The persimmons fruit can be tough to recognize thanks to the large variety within its cultivars: some fruits appear round and small like an acorn, while others sprout completely flat or even square. They range in color from light yellow to dark red, tending to darken as they near ripeness. Consuming a persimmon before it is ripe is an extremely distasteful experience, but even if you pick one too soon, it will continue to ripen off of the tree.
Even though the fruits continue to ripen off the tree, you still want to harvest them when they are nearly ripe. Unripe persimmons produce a stinging, bitter taste that will ruin your enjoyment of the fruit. Persimmons tend to turn a dark red or orange when nearing ripeness. The fruit will also start to feel squishy or soft, while it is normally stiff or hard like an apple or orange. Many growers wait until after the first killing frost of the fall or winter to pick their persimmons, to ensure that the fruits are ready to ripen fully.
If you want your persimmons to continue to ripen after you pull them from the tree, take the time to harvest them carefully. Do not simply yank the fruit from the tree; they will not ripen fully and will go bad faster. Instead, slow down and ensure that each persimmon fruit you pick has a small stem attached to the top. If you cannot pull these stems from the tree easily, use sharp pruning shears or scissors to cut the stems from the branches. The stems contain enough nutrients to help the persimmons continue to ripen even when disconnected from the tree.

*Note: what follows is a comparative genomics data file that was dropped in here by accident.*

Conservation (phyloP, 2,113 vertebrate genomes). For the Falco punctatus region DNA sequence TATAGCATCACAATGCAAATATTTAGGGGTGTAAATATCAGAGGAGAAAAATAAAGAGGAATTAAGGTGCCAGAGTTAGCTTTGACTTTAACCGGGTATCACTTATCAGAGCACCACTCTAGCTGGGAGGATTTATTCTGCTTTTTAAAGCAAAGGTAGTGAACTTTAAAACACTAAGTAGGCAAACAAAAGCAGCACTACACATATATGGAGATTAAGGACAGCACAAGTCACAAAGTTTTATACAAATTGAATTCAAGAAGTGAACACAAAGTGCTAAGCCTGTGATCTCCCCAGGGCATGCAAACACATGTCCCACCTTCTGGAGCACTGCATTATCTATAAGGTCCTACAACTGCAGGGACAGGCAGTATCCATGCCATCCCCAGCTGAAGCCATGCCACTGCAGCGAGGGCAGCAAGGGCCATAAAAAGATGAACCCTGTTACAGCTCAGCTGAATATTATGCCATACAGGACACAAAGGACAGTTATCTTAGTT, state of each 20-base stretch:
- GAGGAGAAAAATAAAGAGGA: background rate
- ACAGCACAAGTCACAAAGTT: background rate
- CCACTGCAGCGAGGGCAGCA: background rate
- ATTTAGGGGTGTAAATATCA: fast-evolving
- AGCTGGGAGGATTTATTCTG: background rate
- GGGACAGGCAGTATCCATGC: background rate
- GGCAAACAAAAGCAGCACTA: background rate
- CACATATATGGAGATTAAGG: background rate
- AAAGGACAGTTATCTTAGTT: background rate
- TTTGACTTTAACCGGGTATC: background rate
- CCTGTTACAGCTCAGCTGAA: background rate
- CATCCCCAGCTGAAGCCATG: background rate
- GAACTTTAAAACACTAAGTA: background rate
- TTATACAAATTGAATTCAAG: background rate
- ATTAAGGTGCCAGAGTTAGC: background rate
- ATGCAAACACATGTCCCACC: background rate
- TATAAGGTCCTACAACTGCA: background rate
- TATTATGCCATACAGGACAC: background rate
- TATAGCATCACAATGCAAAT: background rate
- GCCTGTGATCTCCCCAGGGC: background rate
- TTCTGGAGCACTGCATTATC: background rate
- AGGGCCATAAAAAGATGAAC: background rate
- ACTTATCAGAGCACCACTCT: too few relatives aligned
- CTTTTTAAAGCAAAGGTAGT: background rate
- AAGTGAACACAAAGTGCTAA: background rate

Helping It Ripen
If you want the persimmons to ripen quickly after harvest, there are a number of steps you can take to help it along its way. Store the fruit in a bag with an equal number of apples at room temperature to help them ripen. Similarly, freezing the fruits overnight and thawing them in the morning will help soften the fruit and remove some of the bitter taste associated with non-ripe persimmons. Keeping persimmons in the refrigerator will stop them from decaying so fast, but will allow the fruits to continue softening.
If you have birds in your area, you will have to fight them off for the ripening persimmons fruits. This is a serious concern if you let the fruit stay on the tree after the first frost; when the fruits come close to ripening, birds swoop in and begin to eat them. If birds are a problem, you can harvest earlier, or cover the tree with protective bird netting.